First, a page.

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Investigating sound decrement per doubling of distance as a universal room acoustics parameter Ng, Denny

Abstract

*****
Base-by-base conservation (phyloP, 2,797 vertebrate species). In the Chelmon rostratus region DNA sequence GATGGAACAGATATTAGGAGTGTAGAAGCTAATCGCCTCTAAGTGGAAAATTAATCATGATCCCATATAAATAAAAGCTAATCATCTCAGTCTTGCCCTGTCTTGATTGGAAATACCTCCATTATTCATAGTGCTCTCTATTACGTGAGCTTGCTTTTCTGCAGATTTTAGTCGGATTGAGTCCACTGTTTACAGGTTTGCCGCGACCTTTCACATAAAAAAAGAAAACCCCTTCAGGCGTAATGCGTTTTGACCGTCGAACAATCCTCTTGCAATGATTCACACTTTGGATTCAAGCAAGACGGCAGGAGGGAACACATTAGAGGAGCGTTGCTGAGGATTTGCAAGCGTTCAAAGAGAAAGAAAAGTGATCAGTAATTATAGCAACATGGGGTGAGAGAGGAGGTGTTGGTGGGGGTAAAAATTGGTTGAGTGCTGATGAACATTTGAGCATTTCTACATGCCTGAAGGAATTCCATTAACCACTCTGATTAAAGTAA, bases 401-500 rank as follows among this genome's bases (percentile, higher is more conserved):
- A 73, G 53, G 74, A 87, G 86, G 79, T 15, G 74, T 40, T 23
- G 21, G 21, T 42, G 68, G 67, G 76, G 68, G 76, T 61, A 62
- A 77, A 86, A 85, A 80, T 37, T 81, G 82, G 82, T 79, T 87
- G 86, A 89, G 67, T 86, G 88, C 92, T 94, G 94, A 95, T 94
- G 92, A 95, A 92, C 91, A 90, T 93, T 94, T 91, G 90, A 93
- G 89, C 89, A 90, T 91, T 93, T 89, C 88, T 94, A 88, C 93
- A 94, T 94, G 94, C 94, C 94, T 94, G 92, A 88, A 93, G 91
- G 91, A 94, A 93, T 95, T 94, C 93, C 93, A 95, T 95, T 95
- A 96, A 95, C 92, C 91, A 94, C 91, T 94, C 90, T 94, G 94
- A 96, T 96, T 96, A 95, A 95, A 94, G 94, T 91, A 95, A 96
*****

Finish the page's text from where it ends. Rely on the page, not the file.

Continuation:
The suitability of Sound Decay per Doubling of Distance (𝐷𝐿₂), as a universal room acoustics rating parameter was investigated. 𝐷𝐿₂ was combined with the Speech Transmission Index (𝑆𝑇𝐼) to rate acoustical room quality. This follows the methodology of ISO 3382-3, allowing evaluation of room quality using speech intelligibility as a foundation quantity. To prescribe rating criteria, all rooms where unamplified speech is present were postulated to be categorizable into one of three room types: Case 1 (intelligibility) rooms where intelligibility is required at all distances, Case 2 (distraction) rooms where distraction is permissible until a defined distance, or Case 3 (privacy) rooms where privacy is expected beyond a defined distance. For rating metrics, Case 1 used listening effort, Case 2 used loss of productivity, and Case 3 used percentage of speech intelligible. An idealized initial tool was developed which calculates 𝑆𝑇𝐼 at all points along a 𝐷𝐿₂ curve. The tool calculated 𝑆𝑇𝐼 based only on reverberant speech and was therefore applicable only to rooms where direct speech is impeded by obstacles. Assumptions used in the initial tool were checked using experimental data collected in 62 rooms of varying case classifications from 22 buildings. The data were used to evaluate the accuracy of regressions using sound pressure level measurements over a limited range of 1 – 16 m (𝐷𝐿2,𝑠,𝐴,1βˆ’16π‘š,), the octave band variation in 𝐷𝐿2, and the sound pressure level at 1 m from a sound source. The maximum regression error for 𝐷𝐿2,𝑠,𝐴,1βˆ’16π‘š, was 5.6 dB, and 2.5 dB on average. DL2 trends observed in the experimental data were then implemented in the DL2 tool and the STI calculation model was updated to include direct speech contributions. The updated tool was used to evaluate theoretical rooms for each case using the developed rating schemes. Room reverberation time (RT, 𝑇) and background noise levels (BNL, 𝐿𝑛) were modeled using values recommended in standards. Due to the variability of RT and BNL within rooms of similar types, standardized rating schemes based on 𝐷𝐿₂ were deemed unfeasible. However, 𝐷𝐿₂ and the tool developed provide valuable insight on how to optimize rooms acoustically. Supplementary materials available at: http://hdl.handle.net/2429/73596.

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